…the same potential for disaster that faced the Israelites in the wilderness also faces us today.
Therefore, as the Holy Spirit says: “Today, if you will hear His voice, Do not harden your hearts as in the rebellion, In the day of trial in the wilderness, Where your fathers tested Me, tried Me, And saw My works forty years. Therefore I was angry with that generation, And said, ‘They always go astray in their heart, And they have not known My ways.’ So I swore in My wrath, ‘They shall not enter My rest.’” Beware, brethren, lest there be in any of you an evil heart of unbelief in departing from the living God; but exhort one another daily, while it is called “Today,” lest any of you be hardened through the deceitfulness of sin. For we have become partakers of Christ if we hold the beginning of our confidence steadfast to the end, while it is said: “Today, if you will hear His voice, Do not harden your hearts as in the rebellion” (Hebrews 3:7-15).
The title of this series, “Studies in the New Testament,” implies that our goal is to carefully consider the New Testament Scripture, seeking to learn from it. This should always be our conscientious goal when reading any part of the Bible, especially those portions that are very familiar to us. The more familiar the Scripture, the more we are tempted to simply read or gloss over the words without carefully considering them.
In every case, whether the Scripture is familiar or new, it’s important that we keep in mind that we have an inborn learning impediment: a corrupt sinful nature.
If we follow the lead of our corrupt hearts, we may be tempted to hold the Scripture “at arm’s length” and look at it merely as historical information. This happens when we consider the events related in Scripture without really asking, “What am I to learn from this?” We are to remember that these things have been written for our learning (cf. Romans 15:4, 1 Corinthians 10:1-11).
It is for this very reason that we begin with prayer and ask that the Holy Spirit overcome our learning problem and guide us that we may learn and grow in faith.
In the book of Exodus, we read of the wanderings of the people of Israel. The Spirit of God, through His divinely-inspired record, allows us to look in on the mistakes of the descendants of Jacob/Israel. There are times when we may be tempted to look down on them (rather hypocritically), imagining that had we been trudging through the sand alongside them, we would not have made the same mistakes. We may go so far as to snicker at the mistakes and sins of the Israelites.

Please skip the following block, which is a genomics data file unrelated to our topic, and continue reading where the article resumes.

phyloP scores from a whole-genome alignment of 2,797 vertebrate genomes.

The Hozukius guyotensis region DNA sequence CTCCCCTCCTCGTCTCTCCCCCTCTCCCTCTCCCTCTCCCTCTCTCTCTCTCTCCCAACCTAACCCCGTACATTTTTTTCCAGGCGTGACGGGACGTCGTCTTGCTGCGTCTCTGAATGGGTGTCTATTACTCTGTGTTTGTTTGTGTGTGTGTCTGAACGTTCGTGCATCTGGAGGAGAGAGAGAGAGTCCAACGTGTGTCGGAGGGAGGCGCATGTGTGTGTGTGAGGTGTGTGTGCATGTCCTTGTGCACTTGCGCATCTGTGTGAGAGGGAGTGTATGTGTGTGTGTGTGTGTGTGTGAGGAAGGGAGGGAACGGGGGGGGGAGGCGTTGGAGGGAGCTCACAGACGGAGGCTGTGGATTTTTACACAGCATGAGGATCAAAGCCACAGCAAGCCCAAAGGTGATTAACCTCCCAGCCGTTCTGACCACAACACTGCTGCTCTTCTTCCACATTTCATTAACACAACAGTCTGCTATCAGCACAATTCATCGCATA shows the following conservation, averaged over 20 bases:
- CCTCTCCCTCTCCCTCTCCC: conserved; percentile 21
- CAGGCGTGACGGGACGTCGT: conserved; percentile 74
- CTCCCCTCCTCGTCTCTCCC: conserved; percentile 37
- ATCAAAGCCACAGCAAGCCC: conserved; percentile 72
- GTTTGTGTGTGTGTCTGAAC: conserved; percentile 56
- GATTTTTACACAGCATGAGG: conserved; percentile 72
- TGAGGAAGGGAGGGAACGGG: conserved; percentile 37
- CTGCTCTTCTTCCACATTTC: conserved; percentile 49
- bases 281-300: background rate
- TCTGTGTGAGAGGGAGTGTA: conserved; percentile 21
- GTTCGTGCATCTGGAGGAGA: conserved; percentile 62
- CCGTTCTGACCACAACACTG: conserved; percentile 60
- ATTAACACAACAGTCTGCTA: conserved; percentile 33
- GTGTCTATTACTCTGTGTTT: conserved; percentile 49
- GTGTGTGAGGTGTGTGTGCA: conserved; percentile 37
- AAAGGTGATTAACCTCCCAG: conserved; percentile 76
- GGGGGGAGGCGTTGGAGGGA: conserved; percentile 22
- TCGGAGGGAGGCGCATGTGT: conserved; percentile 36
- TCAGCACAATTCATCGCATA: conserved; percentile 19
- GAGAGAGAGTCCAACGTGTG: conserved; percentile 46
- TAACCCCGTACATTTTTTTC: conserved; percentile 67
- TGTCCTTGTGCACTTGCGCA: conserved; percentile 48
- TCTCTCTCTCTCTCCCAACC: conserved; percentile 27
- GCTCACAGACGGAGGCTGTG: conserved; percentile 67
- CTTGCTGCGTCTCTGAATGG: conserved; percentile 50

Well, that’s where these words from the Letter to the Hebrews issue us a warning.
In the wilderness, the lives of the Israelites were a roller coaster of sin and grace. In our own lives we find the same.
The Spirit of God speaks to us here not just to provide us with historical information, but more importantly because the same potential for disaster that faced the Israelites in the wilderness also faces us today. We, like the Israelites, may be caught in sin. We, like the Israelites, may be tempted to dabble, to continue in sin. We, like some of the Israelites, could be led to turn away from our gracious God. In order that we may not think ourselves immune, our gracious God warns each of us.
Therefore, let us be warned about trifling with the grace of God and trying God’s patience. We do so when we adopt this kind of thinking (prevalent in our world today): “I can sin today and get forgiveness tomorrow.” This is most certainly a trap of Satan.
We are sinners, but should we therefore spend each day trembling in fear that God will come? Certainly not, for we, though corrupt sinners, have been reconciled to God through the death of His Son. We have a merciful God Who sent His Son to die for us and who earnestly desires that every human being be saved by grace through faith in Christ.
We should be warned about trifling with the grace of God. Yet, when we tremble on our way, let us return again to the Gospel of Christ. It is there that we are reminded of the height and depth of God’s love. It’s there that the Spirit strengthens faith in what Christ has done, and lifts our hearts to hope and joy.
Andrew Schaller is pastor of Trinity Ev. Lutheran Church in Watertown, South Dakota and Zion Ev. Lutheran Church in Hidewood Township, South Dakota.